The United Nations’ 2030 Agenda for Sustainable Development (2030 Agenda) is a plan of action for people, the planet and prosperity. There are 17 Sustainable Development Goals (SDGs) and 169 targets to be met by 2030 which aim to wipe out poverty by placing the world on a more sustainable economic, social and environmental path. Education is central to the agenda, in particular SDG 4, which aims to ensure equitable and inclusive quality education and promote lifelong learning opportunities for all.
What is the 2030 Agenda?
The 2030 Agenda was adopted by all countries in the United Nations in September 2015. While non-binding, the 2030 Agenda will be highly influential, shaping development cooperation and finance flows from a range of sources, including nation states, multilateral organisations, the private sector and philanthropic entities.
Consisting of 17 SDGs, the 2030 Agenda aims to wipe out poverty by placing the world on a more sustainable economic, social and environmental path. The 17 SDGs feature 169 targets to be met by the year 2030 in a range of areas such as health, gender equality, economic growth and climate action.
SDG 4 (‘Quality Education’) features a number of targets and indicators, which cover access and participation, early childhood, school, VET, higher education, skills, gender equality, education infrastructure and teacher training. SDG 4 is also known as ‘Education 2030’.
Reporting on progress towards the 2030 Agenda
The 2030 Agenda reporting structure is primarily focused on a system of Voluntary National Reviews (VNRs), with each country presenting at least twice by 2030. Australia presented its first VNR at the UN High Level Political Forum in New York in July 2018. The VNR can be accessed on the Department of Foreign Affairs and Trade’s page on the 2030 Agenda for Sustainable Development.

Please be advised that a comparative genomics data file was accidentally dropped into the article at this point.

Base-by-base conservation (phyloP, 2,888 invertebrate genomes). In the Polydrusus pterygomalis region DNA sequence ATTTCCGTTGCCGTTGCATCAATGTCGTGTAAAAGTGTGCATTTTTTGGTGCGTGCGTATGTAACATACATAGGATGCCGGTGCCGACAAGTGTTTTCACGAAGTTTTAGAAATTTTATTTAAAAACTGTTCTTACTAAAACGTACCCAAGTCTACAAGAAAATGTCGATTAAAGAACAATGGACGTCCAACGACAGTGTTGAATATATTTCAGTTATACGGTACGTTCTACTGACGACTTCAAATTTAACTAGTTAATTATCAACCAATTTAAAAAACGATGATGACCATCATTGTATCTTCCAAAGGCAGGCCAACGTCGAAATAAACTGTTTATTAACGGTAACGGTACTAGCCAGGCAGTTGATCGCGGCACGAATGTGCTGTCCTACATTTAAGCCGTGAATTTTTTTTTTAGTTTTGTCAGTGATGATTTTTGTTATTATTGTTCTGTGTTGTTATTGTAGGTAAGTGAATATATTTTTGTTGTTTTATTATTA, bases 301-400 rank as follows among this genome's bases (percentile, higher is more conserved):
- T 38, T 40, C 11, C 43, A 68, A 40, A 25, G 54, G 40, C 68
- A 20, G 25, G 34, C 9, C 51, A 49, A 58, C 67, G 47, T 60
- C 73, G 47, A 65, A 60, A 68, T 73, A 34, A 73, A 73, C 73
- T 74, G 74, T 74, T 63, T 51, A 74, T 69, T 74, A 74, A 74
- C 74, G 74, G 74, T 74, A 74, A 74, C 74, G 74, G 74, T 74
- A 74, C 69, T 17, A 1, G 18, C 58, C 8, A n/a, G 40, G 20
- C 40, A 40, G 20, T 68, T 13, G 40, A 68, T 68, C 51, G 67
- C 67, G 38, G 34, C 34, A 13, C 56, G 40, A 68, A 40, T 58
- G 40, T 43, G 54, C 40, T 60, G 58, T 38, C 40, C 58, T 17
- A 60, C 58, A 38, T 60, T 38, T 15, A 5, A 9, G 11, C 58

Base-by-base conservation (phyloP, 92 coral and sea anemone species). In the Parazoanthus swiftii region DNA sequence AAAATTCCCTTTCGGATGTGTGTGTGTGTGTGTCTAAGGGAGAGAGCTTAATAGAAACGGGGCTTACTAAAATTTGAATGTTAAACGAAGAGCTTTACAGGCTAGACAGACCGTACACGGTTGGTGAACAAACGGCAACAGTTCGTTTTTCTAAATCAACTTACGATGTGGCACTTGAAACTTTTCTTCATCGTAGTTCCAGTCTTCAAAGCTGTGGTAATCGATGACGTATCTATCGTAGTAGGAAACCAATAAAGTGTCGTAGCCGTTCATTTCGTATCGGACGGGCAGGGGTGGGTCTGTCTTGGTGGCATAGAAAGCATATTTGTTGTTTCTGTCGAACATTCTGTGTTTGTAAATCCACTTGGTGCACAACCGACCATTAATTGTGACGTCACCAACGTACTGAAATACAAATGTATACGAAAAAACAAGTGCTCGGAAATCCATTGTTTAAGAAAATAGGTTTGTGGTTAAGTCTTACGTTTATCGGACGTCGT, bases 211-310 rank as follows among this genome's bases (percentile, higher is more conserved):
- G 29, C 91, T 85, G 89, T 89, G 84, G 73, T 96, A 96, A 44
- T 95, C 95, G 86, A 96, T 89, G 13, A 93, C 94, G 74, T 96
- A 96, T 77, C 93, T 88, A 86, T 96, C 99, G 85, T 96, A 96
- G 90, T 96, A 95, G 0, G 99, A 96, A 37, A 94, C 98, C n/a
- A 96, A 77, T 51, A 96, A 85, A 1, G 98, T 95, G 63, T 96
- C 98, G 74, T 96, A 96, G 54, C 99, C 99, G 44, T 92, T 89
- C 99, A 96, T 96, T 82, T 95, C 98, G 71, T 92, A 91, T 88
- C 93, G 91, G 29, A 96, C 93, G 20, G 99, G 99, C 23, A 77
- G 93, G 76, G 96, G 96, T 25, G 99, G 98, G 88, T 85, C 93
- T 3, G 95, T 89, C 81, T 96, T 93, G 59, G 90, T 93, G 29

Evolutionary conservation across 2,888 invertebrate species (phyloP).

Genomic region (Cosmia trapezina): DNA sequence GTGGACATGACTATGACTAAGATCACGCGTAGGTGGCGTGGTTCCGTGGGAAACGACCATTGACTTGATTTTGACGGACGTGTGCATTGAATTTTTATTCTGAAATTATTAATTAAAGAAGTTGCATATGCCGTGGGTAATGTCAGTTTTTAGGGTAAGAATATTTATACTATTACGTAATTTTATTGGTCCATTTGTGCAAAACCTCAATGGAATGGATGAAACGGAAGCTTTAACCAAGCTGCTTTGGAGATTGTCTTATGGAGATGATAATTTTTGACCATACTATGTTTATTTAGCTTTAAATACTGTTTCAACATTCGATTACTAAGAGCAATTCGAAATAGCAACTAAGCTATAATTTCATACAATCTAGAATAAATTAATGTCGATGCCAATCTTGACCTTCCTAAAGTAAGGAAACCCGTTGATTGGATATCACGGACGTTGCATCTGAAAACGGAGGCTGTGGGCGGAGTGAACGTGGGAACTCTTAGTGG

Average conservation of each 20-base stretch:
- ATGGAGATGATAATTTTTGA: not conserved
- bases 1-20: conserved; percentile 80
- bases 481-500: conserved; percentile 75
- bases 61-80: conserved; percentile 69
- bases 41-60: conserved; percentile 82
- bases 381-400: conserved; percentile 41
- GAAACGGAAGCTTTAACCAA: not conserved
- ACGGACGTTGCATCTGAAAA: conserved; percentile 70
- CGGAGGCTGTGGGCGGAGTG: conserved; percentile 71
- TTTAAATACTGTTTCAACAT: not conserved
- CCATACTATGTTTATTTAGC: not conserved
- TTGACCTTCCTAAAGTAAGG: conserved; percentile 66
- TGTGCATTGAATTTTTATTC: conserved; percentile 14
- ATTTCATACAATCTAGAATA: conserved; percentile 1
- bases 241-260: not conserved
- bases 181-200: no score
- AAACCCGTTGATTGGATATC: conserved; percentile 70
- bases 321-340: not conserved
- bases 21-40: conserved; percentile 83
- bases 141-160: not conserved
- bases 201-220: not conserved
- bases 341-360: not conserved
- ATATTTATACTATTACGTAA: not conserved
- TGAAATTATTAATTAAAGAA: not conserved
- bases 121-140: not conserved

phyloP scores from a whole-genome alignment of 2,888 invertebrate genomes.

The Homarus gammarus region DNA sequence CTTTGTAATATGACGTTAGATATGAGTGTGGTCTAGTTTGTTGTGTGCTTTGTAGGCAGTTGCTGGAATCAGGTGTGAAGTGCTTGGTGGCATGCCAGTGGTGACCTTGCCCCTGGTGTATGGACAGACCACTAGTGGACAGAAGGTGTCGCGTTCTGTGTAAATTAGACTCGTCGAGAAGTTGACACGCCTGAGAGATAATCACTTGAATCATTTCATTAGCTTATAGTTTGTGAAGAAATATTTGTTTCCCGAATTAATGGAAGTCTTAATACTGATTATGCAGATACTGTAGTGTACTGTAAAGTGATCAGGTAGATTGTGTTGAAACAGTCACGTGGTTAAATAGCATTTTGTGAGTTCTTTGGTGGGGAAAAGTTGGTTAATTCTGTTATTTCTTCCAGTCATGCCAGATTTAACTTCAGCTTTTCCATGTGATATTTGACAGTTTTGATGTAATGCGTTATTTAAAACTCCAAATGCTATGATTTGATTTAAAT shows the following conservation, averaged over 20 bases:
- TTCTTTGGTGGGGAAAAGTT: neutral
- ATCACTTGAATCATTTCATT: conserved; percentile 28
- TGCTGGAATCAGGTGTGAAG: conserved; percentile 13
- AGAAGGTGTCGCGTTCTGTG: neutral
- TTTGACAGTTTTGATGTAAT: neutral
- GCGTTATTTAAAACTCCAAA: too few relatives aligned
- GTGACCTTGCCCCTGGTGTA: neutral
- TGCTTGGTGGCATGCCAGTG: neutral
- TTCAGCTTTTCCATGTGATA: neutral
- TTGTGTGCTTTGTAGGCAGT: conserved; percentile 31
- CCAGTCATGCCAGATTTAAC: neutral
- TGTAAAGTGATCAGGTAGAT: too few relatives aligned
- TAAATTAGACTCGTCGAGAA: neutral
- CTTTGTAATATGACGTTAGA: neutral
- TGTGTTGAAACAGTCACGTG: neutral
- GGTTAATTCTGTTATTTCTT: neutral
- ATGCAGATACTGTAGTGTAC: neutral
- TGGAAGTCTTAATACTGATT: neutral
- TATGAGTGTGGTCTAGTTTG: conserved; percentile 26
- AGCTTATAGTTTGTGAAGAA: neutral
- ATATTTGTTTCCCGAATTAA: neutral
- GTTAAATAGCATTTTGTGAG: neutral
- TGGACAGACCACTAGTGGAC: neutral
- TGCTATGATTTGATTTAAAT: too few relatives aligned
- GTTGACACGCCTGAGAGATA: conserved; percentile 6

Australia’s VNR, which reports on progress against all 17 SDGs, is an opportunity to highlight Australia’s achievements, priorities and challenges – both domestically and internationally – in advancing the 2030 Agenda. However, calculating Australia’s progress is not something that can be done by government alone: the 2030 Agenda is an ‘Agenda for all’, including government, civil society, the private sector, academia and individuals.
The Department of Foreign Affairs and Trade led work on Australia’s VNR. The former Department of Education and Training actively participatied in this whole of government initiative, with a focus on SDG 4.
Please see the following:
- 2030 Agenda for Sustainable Development
- Sustainable Development Goals
- Sustainable Development Goal 4 - ‘Quality Education’
- Sustainable Development Goal 4 Targets and Indicators
- Financing the Sustainable Development Goals
For more information about the SDGs visit the Sustainable Development Knowledge Platform.
If you would like to register your partnership or commitment in support of the Sustainable Development Goals, visit the Partnerships for SDGs online platform.